Most businesses have an employee handbook. This document describes company policies, medical leave and time off, and other job details. It should include a section on disciplinary practices. All employees, even at-will employees, are subject to disciplinary policies.

An employee handbook is not a contract, but business owners must take care when wording the disciplinary policy section. If the policy states that employers cannot fire employees unless they complete all steps, an employee may have grounds for a lawsuit. Owners should get legal advice when writing their handbook.

What are good cause reasons for termination?

Sometimes, an employer may fire an employee who doesn't work out or who doesn't fit the business environment. This often happens during the probationary period. There are other valid reasons for termination.

  • Downsizing or workforce reductions: Layoffs do not violate any employee rights if they are fair. Depending on the size of the business, there may be legal requirements for laying off employees.
  • Poor work performance: Owners may terminate poorly performing workers according to the disciplinary process outlined in their employee handbook. Some human resources professionals recommend following procedure for all employees, regardless of their at-will status.
  • Change in company focus: The owner may eliminate a sector if a company decides a product or service is ineffective. Terminating at-will employees may be part of this change in direction.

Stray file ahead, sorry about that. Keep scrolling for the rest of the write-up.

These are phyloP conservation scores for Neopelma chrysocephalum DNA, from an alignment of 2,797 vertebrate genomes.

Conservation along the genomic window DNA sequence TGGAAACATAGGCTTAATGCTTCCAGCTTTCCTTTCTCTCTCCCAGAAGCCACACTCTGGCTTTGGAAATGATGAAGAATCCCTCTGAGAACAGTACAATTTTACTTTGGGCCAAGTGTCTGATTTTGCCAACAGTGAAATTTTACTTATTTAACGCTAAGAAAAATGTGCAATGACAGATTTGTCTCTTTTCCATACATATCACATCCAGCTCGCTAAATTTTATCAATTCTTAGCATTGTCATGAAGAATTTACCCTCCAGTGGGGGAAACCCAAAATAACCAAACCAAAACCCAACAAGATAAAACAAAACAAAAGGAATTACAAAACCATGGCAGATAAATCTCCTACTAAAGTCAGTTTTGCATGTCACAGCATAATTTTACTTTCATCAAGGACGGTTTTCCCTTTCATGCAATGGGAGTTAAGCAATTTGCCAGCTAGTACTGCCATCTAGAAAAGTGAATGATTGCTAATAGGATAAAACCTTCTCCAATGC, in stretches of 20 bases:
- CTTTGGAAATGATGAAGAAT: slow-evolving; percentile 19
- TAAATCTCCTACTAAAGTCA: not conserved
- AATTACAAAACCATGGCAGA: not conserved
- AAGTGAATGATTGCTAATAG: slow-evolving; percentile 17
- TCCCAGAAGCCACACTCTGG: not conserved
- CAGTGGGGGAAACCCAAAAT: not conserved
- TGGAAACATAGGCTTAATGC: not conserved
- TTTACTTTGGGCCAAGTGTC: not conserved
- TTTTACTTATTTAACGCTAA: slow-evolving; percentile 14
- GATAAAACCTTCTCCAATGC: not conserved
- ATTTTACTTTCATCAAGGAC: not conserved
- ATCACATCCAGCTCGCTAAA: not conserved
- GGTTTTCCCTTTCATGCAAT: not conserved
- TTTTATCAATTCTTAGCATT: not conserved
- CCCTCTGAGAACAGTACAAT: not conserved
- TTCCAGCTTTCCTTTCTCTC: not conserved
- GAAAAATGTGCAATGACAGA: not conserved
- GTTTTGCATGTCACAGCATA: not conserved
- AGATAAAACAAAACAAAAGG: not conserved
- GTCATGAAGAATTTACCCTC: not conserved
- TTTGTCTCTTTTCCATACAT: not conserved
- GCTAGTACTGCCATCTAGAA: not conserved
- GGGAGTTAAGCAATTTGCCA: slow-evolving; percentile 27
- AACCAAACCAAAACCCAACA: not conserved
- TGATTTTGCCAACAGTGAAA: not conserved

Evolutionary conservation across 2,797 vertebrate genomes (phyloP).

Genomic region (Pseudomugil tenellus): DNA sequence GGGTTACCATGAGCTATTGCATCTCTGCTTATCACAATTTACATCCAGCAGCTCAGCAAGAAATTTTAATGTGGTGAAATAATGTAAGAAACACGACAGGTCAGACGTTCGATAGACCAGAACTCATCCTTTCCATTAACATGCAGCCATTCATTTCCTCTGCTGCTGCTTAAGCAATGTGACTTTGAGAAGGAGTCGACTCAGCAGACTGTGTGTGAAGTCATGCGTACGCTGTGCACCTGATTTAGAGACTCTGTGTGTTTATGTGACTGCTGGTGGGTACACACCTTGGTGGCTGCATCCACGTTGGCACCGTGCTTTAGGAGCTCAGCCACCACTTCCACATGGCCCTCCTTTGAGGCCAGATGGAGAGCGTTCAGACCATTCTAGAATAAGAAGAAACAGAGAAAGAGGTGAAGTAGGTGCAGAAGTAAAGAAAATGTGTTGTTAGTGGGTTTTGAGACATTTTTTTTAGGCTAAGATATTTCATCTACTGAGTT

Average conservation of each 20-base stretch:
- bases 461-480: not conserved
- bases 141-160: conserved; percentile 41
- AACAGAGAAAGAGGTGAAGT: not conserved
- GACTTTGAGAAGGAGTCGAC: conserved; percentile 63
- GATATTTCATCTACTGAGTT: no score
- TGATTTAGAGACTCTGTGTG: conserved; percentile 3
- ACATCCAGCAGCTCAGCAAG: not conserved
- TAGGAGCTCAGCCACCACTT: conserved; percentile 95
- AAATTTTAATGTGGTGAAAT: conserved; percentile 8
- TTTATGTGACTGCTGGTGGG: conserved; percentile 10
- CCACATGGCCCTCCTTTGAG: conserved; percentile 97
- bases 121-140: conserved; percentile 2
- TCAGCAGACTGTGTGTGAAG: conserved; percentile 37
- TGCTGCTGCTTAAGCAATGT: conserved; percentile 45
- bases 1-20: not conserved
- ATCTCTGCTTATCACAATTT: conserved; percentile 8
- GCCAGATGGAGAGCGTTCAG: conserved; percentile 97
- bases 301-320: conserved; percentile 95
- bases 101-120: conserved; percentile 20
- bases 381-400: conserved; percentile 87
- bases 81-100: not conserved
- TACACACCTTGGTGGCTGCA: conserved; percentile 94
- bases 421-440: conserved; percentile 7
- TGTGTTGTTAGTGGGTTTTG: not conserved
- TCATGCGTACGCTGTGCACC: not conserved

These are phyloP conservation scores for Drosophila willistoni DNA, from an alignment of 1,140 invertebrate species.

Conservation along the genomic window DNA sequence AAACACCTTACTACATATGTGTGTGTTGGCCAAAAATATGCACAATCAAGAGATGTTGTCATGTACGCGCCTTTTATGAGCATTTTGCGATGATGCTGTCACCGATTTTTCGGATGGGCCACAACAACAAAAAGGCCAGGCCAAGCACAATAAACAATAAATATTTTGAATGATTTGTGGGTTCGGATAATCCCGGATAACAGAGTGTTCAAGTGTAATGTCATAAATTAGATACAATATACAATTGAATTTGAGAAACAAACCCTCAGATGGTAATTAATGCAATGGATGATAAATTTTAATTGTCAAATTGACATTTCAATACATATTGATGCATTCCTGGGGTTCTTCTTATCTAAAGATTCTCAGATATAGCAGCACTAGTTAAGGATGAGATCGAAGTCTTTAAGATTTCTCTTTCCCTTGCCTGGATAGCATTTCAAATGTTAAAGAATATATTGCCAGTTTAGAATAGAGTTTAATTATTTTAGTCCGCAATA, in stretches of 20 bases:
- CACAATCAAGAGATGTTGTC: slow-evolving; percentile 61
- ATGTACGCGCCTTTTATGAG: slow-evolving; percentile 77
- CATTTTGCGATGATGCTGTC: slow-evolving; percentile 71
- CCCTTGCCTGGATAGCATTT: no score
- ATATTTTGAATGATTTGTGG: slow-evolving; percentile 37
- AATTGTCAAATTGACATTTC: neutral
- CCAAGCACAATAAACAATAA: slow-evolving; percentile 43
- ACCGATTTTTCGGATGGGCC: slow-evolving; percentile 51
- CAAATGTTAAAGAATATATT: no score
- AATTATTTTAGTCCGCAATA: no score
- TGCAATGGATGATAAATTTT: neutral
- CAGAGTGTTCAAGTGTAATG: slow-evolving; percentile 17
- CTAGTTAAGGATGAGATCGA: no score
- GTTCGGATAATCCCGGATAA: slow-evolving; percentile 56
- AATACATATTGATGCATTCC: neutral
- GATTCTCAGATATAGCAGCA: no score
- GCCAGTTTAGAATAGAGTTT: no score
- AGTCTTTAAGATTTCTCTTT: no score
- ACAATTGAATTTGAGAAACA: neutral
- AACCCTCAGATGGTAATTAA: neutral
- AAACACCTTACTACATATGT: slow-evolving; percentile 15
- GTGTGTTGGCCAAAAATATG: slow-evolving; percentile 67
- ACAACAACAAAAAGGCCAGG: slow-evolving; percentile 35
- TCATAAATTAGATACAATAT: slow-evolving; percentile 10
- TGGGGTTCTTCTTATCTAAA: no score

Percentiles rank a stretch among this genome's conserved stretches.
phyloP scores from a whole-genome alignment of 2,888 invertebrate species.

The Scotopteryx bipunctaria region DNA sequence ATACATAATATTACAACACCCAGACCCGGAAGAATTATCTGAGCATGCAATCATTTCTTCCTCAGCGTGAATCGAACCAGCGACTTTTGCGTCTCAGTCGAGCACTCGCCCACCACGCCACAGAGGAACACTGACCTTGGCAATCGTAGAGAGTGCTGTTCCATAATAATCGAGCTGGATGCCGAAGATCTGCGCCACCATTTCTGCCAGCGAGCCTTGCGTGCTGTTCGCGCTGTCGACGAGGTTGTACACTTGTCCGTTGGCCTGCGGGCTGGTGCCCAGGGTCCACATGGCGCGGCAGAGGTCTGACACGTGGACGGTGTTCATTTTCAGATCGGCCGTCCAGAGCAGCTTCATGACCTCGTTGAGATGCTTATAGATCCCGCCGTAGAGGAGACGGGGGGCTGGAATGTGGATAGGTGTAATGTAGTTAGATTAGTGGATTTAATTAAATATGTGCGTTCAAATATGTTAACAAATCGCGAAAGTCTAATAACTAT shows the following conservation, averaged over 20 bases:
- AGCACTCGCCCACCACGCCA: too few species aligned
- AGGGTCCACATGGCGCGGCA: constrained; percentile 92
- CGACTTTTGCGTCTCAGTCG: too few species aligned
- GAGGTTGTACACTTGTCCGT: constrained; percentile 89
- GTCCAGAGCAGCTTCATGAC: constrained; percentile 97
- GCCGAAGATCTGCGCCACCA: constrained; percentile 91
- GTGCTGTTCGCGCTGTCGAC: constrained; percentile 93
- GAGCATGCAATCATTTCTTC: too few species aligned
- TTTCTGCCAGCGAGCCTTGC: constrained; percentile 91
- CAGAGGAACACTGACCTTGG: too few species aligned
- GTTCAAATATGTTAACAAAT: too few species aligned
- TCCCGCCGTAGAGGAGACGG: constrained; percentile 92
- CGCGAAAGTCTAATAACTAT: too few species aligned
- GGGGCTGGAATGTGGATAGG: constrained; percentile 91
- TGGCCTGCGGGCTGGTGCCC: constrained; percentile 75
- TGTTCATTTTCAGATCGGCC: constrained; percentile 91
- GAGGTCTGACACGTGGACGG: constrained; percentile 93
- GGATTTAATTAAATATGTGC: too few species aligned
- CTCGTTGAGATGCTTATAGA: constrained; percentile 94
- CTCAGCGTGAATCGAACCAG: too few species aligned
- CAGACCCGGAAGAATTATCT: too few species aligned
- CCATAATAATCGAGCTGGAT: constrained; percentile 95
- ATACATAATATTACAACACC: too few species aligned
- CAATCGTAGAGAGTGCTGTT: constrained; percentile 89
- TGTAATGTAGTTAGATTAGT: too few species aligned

What are bad-faith reasons for termination?

Even in an at-will state, employers may not violate employment laws. The Equal Employment Opportunity Commission (EEOC) defines wrongful termination as a firing that violates federal, state, or local labor laws. A wrongful discharge can open the employer to a lawsuit, even if it's an at-will employee. These can include:

  • Violation of state and federal anti-discrimination laws: Employers may not base terminations on race, religion, gender, national origin, or disability.
  • Violation of federal whistleblower laws: Federal and state laws protect employees who report legal or ethical workplace violations. Firing whistleblowers can result in a federal lawsuit and fines.
  • Retaliation for making an EEOC or other claim: Terminating a worker for filing a sexual harassment or similar charge is illegal. In some states, any termination within a certain period of time after a claim is de facto retaliation. That is, the employer must prove it was not retaliation.

Employers may not fire employees for exercising their civil rights, such as jury duty, voting, or National Guard service. Employers cannot fire workers who use guaranteed rights like the Family and Medical Leave Act (FMLA).

Does an employer have to give a reason for termination?

In theory, an employer does not have to give any reason for firing an at-will employee. In reality, terminating a worker for no reason, especially if that worker has no other red flags in their file, may raise suspicion. Employees may look for reasons to file a wrongful termination claim if there is no reason for termination.

For instance, firing an older worker and then hiring a new employee in the same position may raise suspicions of age discrimination or violation of the implied covenant of good faith. It's always better for employers to have some reason for terminating a worker.

Get Legal Advice on Your At-Will Employment Issue

Employers and employees should discuss any at-will employment questions with a competent employment law attorney. State and federal laws on this matter are complex. Both sides should have good advice before proceeding with any legal action.